Thetford: The Mulberry

Goldfish is almost the only thing you won't find on the menu, though there are plenty of unusual items from venison to vegetable crumbles.

This review, as they would say on Sesame Street, has been brought to you by Standard Life. Not directly, any more than the letter Z actually contributed to Big Bird and Kermit the frog entertaining bored five-year-olds and people old enough to know better, but because some years ago I decided to start a pension.

It may sound rash, but I had just started my first proper job, and my then employer was offering to put some money into it, so it seemed like a no-brainer, as they might say on Sesame Street.

Since then I have watched a miserly sum of money remain a miserly sum of money, which is calculated to provide me with a pension of oooh, easily enough to buy a couple of lumps of coal and a piece of stale bread and mouldy cheese when I come to retire.

Before the Standard Life lawyers get on the phone, I will admit that if I had added anything into it since the heady days of my first job I might be able to retire as a millionaire (though it seems unlikely). But now Standard Life has done me proud, in a short-term kind of way, by demutualising, thus giving me a windfall that I was certainly not about to leave in shares which would probably come in more useful as bedding for my retirement hovel than anything else.

So I was off without delay to the nearest purveyors of quality food and drink. And if you, too, have any lumps of cash burning a hole in your bank account, I urge you to travel to Thetford.

The Mulberry has long been the place to go in town to celebrate a birthday, mourn a leaving, or entertain visitors. These days there is a bit more competition, but nowhere beats the Mulberry for quality food and elegant surroundings, at prices that, without being the cheapest, are well worth it and would be 50pc more in Norwich. It has the happy knack of being somewhere that grannies and 20-somethings both want to spend their time, even if the hearing aids get pushed to the limits when there is a birthday party in full swing.

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Tables are dark wood, the décor is tasteful with little touches of originality - like the display case upstairs containing a little boy's suit, nibbled by mice, that was found in the restaurant's chimney. There are square white plates and bowls which apparently are terribly passé these days, but I find them rather elegant.

Recently the Mulberry has opened a conservatory-style extension, tastefully decorated with flower and vegetable prints, which is just right for summer evenings. It does mean the garden is smaller, but you can still start or finish your meal outside in a little island of green, where the goldfish swim lazily in one corner.

Goldfish is almost the only thing you won't find on the menu, though there are plenty of unusual items from venison to vegetable crumbles.

We thought the mains had rather a wintry feel, but the warm weather did not stop me ordering a mushroom and butternut squash suet pudding, a rich and hearty affair encased in enough pastry to feed a Russian army. A lovely selection of fish dishes offered a more summery experience, from which the other half had a whole sea bream stuffed with herbs, cooked to perfection. The mains came with a selection of vegetables (broccoli, carrots and so on) and a choice of potato gratin or new potatoes. It would have seemed churlish to refuse the offer of both, so both we had. The new potatoes were impeccable, but inevitably lost out to the buttery, meltingly soft gratin. By this point we had already eaten a posh version of chicken livers on toast, in a creamy sauce that tasted of the pan juices, and a tomato and olive tart on a crisp puff pastry base.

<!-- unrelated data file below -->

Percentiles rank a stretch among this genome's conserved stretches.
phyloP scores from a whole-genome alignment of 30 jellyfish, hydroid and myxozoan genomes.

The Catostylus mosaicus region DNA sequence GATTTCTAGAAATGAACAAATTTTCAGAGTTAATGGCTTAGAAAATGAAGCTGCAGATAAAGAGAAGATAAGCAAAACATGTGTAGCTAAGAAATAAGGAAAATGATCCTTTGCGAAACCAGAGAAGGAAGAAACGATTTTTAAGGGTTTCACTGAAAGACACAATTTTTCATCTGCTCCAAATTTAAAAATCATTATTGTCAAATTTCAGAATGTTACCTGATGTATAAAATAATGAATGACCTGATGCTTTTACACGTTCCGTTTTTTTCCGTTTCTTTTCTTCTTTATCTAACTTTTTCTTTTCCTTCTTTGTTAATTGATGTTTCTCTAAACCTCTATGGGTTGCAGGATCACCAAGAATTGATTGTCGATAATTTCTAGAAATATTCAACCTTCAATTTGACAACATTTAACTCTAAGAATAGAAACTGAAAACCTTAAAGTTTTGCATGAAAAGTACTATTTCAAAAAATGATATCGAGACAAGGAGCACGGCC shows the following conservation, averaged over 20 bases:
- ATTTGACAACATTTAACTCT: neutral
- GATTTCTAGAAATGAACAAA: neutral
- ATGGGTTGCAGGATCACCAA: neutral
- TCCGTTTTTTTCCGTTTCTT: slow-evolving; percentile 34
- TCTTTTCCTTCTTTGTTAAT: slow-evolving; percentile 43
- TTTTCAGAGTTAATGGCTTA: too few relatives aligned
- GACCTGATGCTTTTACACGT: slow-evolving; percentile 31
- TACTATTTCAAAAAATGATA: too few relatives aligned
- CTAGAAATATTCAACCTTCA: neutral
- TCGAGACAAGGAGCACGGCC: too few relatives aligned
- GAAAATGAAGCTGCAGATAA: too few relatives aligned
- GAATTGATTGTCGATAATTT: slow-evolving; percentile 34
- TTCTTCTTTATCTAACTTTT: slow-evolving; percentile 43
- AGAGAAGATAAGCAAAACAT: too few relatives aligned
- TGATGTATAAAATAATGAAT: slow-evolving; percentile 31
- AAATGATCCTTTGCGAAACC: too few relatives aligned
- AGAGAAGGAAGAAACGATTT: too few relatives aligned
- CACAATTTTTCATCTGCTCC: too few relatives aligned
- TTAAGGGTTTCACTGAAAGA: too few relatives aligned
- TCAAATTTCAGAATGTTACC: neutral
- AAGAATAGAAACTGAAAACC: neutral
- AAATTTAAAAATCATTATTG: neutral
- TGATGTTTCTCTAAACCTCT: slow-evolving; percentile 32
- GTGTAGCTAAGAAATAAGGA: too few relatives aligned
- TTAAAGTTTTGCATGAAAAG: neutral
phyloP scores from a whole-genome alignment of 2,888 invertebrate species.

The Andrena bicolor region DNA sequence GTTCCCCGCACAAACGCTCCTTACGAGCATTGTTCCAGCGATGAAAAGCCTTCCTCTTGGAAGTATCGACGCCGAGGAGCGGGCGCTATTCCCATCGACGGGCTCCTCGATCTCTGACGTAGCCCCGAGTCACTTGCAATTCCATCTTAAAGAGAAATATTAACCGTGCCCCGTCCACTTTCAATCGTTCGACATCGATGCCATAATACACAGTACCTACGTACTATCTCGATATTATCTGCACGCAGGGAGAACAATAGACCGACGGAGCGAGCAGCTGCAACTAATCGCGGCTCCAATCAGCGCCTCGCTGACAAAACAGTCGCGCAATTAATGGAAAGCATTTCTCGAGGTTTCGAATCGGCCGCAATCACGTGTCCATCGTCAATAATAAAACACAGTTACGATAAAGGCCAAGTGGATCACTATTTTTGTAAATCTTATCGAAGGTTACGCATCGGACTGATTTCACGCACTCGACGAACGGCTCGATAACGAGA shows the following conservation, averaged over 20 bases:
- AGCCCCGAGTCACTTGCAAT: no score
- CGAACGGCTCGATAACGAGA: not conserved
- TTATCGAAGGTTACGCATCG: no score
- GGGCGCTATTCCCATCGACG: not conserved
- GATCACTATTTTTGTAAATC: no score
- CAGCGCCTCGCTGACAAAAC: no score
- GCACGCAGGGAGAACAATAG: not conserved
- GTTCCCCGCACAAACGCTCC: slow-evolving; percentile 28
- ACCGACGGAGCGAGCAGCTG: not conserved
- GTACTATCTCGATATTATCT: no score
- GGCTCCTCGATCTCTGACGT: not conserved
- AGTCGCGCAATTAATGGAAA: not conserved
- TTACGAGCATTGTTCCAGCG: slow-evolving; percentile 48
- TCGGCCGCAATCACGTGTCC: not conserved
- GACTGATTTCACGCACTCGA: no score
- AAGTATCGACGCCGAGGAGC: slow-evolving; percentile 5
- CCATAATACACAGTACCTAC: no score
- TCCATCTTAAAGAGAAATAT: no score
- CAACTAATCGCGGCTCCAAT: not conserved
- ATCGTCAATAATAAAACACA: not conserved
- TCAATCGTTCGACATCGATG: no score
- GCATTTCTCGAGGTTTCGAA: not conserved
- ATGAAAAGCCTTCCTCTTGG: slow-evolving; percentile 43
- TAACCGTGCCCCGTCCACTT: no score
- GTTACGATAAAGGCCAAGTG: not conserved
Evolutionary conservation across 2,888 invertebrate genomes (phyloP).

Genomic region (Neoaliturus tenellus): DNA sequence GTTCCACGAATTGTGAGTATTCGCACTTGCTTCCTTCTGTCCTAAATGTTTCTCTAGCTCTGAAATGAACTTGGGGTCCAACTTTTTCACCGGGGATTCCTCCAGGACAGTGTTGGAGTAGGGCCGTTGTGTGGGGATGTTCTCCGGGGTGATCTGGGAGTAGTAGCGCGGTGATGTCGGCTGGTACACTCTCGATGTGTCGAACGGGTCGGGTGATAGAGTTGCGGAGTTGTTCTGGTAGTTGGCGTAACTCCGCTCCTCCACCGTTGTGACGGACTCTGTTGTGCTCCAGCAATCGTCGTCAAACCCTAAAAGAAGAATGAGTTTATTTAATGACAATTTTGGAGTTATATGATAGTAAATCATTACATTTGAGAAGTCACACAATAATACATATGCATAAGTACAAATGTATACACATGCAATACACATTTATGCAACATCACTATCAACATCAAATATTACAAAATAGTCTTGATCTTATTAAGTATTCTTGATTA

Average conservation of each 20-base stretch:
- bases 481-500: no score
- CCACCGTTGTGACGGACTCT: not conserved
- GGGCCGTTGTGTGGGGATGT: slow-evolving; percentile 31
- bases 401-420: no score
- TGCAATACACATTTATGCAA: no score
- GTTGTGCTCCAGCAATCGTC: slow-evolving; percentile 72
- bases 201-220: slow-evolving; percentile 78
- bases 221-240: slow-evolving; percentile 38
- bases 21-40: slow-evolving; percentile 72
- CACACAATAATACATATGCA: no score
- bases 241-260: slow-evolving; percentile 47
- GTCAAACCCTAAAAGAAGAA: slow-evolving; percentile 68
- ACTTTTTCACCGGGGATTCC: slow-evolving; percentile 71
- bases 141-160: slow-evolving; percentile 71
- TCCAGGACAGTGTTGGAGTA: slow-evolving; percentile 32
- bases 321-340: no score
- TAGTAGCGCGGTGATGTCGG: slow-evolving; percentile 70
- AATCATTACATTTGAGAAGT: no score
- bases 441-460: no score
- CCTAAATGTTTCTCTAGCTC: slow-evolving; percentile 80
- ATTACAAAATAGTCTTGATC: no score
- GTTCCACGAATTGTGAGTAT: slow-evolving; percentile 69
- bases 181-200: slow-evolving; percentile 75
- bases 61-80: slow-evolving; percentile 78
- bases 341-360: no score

We have never yet managed three courses at the Mulberry, though if you forgo a starter you may be able to manage the likes of a sundae (you can choose your own toppings from a selection that would not disgrace Willy Wonka) or a sponge pudding.

Those not spending a Standard Life windfall might like to check out the good-value lunch menu, featuring simpler dishes done to the same high standard. Ciabattas can be stuffed with almost anything you can think of, from goats' cheese to sausages, and served with chunky chips or spiral fries and a salad garnish for scarcely more than you might pay for a McDonalds.

Lunch or dinner, it seemed like a pretty good investment to me. And as we left, for the first time it felt worth having a pension.

t Where is it? The Mulberry, 11 Raymond Street, Thetford; 01842 820099.

t Is there parking? No, but you can park in one of the free town centre car parks nearby.

t Is there disabled access? It is not specifically adapted for wheelchairs, although customers are welcome to use the ground floor staff toilet if they find it easier than the upstairs toilets.

t Do I need to book? In the evenings, yes, especially at weekends.

t Smoking? Not allowed inside.

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